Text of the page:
Native plants

There are more than 1730 species of native plants which grow on the Gold Coast. We also have an abundance of non-vascular plants, such as mosses and algae.

This diversity of species is due to our region's diversity of ecosystems and habitats, including a broad range of vegetation communities. Each of these communities supports a diverse array of native plant species.

Exposed coastal

Exposed coastal areas, such as beach dunes and rocky headland, are exposed to strong salt laden winds, and wind and wave erosion, resulting in unique array of plant species. These include:

  • trees that grow in small numbers, sometimes as isolated individuals. Local species include coastal she-oak, screw pine, coastal banksia, tuckeroo, macaranga, beach Alectryon and cottonwood
  • small trees and shrubs including coastal vitex, coast wattle
  • grasses including coastal dune grass, beach spinifex, blady grass
  • ground covers including pigface, goat's foot morning glory vine, yellow beach bean, coastal jack bean.

Protected coastal

Plants in protected coastal heathlands and woodlands grow on old sand dunes which can be less fertile than other soil types. Local species include:

  • trees – white cypress pine, black she-oak, coastal banksia, pink bloodwood, cheese tree, scribbly gum, swamp mahogany
  • small trees and shrubs – dwarf banksia, back wattle, coastal wattle, weeping baeckea, grey guinea-flower, wild may, olive tea-tree, paperbark tea tree, White's tea tree, prickly-leaved paperbark
  • grasses – coastal dune grass, blady grass, kangaroo grass, barbwire grass
  • notable species – wallum banksia, our arboreal and floral emblem, and the wallum grasstree.

Estuarine wetlands

Plants that grow in estuarine wetlands are highly specialised and adapted to saltwater environments.

  • mangroves – true mangroves have adapted to live in salty and oxygen-deficient soils. For example, they have above-ground roots called pneumatophores to help them breathe. These specialised structures are filled with spongy tissue and holes that maximise oxygen absorption, acting like snorkels. Six species of mangrove are recorded on the Gold Coast including grey, red, river and orange mangroves. To learn more, download our fact sheet: Mangroves of the Gold Coast(PDF, 764KB)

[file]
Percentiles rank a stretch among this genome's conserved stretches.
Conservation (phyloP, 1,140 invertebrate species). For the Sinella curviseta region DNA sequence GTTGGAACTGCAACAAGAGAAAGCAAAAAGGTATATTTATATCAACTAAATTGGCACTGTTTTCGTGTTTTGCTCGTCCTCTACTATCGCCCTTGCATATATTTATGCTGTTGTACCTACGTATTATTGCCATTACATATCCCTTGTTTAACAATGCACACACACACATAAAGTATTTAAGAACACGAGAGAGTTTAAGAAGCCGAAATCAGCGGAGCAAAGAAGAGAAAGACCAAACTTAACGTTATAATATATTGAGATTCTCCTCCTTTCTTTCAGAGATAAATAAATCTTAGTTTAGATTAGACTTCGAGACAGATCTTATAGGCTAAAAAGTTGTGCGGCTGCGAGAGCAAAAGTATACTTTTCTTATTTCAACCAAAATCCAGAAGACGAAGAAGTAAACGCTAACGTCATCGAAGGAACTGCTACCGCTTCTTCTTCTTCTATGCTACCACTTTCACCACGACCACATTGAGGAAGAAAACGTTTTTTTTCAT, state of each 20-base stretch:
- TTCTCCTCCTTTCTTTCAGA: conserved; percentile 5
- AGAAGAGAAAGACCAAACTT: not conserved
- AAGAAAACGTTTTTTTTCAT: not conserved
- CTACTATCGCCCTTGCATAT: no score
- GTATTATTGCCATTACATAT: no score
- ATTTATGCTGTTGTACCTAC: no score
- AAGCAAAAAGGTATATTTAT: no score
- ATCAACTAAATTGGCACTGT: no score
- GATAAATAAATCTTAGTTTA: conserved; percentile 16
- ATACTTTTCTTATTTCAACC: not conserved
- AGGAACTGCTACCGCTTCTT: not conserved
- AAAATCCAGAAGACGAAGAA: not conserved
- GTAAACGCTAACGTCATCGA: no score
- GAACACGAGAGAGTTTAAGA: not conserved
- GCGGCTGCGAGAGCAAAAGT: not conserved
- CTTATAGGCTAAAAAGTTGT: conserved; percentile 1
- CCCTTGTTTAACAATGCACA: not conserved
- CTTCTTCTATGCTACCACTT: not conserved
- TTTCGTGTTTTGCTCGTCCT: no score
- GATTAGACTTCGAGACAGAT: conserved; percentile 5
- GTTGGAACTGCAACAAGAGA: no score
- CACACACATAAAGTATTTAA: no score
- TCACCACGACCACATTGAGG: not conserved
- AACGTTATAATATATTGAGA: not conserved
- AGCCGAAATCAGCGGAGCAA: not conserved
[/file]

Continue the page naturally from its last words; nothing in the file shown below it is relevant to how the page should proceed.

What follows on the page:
• other tree species – swamp oak and scattered forest red gums
  • shrubs – boobialla, ruby, grey and berry saltbushes
  • ferns – swamp fern, mangrove fern, elkhorn (epiphyte)
  • samphires – succulent, herbaceous plants that grow in high salinity environments. Local species include Austral seablite, sea purslane, jellybean sea blite, beaded samphire, lesser sea-spurrey
  • grasses – saltwater couch
  • sedges and rushes – streaked arrow-grass, rusty sedge
  • orchids that grow in estuarine wetlands are usually epiphytes (grow on the trunk of other plants) – tiny bulbophyllum, pencil orchid
  • mistletoes – mangrove mistletoe
  • vines – common silkpod, mangrove wax-flower.

Vegetated wetlands

Wetland plants grow in water or need a waterlogged environment for at least part of their lifecycle. Local species include:

  • broadleaved paperbarks which dominate many of our coastal vegetated wetlands
  • other tree species including swamp oak, swamp box
  • shrubs – swamp banksia
  • ferns – swamp water fern, harsh ground fern
  • reeds, sedges and rushes – curly sedge, tall saw-sedge, soft twig rush, jointed twig-rush, common reed
  • other – swamp grasstree.

Eucalypt forests & woodlands

This is the most common type of vegetation on the Gold Coast. Eucalypt vegetation communities grow on a variety of soil types, most often in areas with lower rainfall and soil moisture. Local plant species include: